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July 2012 Archives

Race Discrimination Case Against Kroger and Use of word "Nigger"

I am preparing for a jury trial in Houston which starts on August 7, 2012. The case involves race discrimination against Kroger, the big supermarket chain in Houston. [caption id="attachment_822" align="alignright" width="247"]Racial Discrimination photo: you-can-learn-basic-employee-rights.com[/caption]Our client claims that she was constantly called "nigger" by her white co-worker. She says that she complained to management and they rarely, if ever, took action. They let him continue working there, she alleges, because he was friends with the store manager.As I prepare for trial, I was discussing how many times we think the word "nigger" will be mentioned in the trial. We even talked about substituting the phrase, "the "N" word", rather than saying the racial slur over and over again. I've had sex harassment and race discrimination cases where other slurs were used, and I always avoid repeating them, but rather say the "f-word" or the "b-word". Wondering what my friends in the blogosphere and on FB think. Should we keep saying "nigger" throughout the trial, or should we say "the N word", instead. Somehow I think the jury will grow tired, and maybe even offended by the constant repetition of the word "nigger". __________________________________________________________________________________________________About the author: Bruce Coane is an attorney who specializes in labor and employment law and immigration law, with offices in Florida and Texas. He may be reached at [email protected], 713-850-0066 or 305-538-6800.

South Beach Maid Wins Unemployment

In a hotly contested unemployment case, our client won her unemployment against the Mondrian Hotel in South Beach. Our client was fired for allegedly stealing $20 from a guest room. She worked as a maid and said she thought the $20 was a tip. There was also a wallet in the room and she never touched it. Her actions were all on videotape because it was a "sting" operation at the hotel, due to other guests complaining of items that disappeared, according to the testimony of the hotel employees. Our client, however, honestly believed the $20, laying on the dresser, was a tip. She testified that many guests left her cash tips. And, when hotel security first confronted her, she admitted to taking the $20.Her unwavering story and honest belief that it was a tip, was enough to win her unemployment hearing. Generally, if there is good cause to fire an employee, they will not receive unemployment. In this case, Attorney Lauren Schlossberg of our Miami Beach office, argued that there was no good cause to fire our client, and the judge agreed.__________________________________________________________________________________________________About the author: Bruce Coane is an attorney who specializes in labor and employment law and immigration law, with offices in Florida and Texas. He may be reached at [email protected], 713-850-0066 or 305-538-6800.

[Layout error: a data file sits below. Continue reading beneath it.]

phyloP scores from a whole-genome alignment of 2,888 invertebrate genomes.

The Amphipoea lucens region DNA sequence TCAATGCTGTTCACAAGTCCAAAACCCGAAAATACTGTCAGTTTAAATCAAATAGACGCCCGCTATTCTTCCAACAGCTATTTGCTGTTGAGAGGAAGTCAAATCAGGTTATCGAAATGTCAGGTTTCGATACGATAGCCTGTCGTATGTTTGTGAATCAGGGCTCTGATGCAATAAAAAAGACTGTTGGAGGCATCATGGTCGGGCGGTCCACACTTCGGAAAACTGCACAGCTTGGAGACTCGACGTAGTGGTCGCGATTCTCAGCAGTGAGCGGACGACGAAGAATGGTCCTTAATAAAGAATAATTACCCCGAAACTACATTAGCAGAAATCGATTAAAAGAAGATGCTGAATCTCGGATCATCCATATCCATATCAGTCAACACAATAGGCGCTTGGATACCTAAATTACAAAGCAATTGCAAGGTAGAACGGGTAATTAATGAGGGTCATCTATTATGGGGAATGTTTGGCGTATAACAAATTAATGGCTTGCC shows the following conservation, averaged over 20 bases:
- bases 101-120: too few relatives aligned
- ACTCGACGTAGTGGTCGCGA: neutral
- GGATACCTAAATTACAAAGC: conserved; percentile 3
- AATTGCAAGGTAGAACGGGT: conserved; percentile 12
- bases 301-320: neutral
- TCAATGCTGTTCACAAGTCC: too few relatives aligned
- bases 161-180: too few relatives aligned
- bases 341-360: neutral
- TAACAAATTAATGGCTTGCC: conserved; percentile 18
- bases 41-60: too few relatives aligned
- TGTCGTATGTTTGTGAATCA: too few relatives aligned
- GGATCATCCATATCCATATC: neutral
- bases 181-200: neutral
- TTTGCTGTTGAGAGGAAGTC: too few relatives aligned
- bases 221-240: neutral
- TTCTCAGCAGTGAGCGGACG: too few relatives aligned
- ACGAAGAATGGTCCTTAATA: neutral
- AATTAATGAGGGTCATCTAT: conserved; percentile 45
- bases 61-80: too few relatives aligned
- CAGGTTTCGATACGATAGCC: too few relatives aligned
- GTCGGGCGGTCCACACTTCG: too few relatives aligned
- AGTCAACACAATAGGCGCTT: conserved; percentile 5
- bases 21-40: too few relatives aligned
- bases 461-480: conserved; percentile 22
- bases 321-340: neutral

Deportation for Drug Possession?

Today I am preparing for an immigration court trial that takes place later this week. My client is from Honduras and has been a legal immigrant for over 15 years. He has been eligible for U.S. citizenship for many years but never applied. Has he applied and become a U.S. citizen, then he would have not been subject to these deportation proceedings. He was arrested for possession of cocaine with intent to distribute. He plead guilty to the lesser offense of possession, but still must fight immigration allegations that he was "dealing." At trial this week, we will need to prove that he was not dealing cocaine, and that the large quantity he was charged with possessing was not his or otherwise not under his control. Fortunately, a law known as cancellation of removal allows a judge to let our client keep his green card (legal immigrant status) if we can prove he's not a dealer and that there are equities in his favor. One final note, and that is, there is mandatory jail detention for any legal immigrant charged with a drug offense other than, perhaps, simple possession of a small quantity of marijuana. So, my client has been in immigration jail for many months, waiting for this trial which will get him released immediately if he wins. __________________________________________________________________________________________________ About the author: Bruce Coane is an attorney who specializes in labor and employment law and immigration law, with offices in Florida and Texas. He may be reached at [email protected], 713-850-0066 or 305-538-6800.

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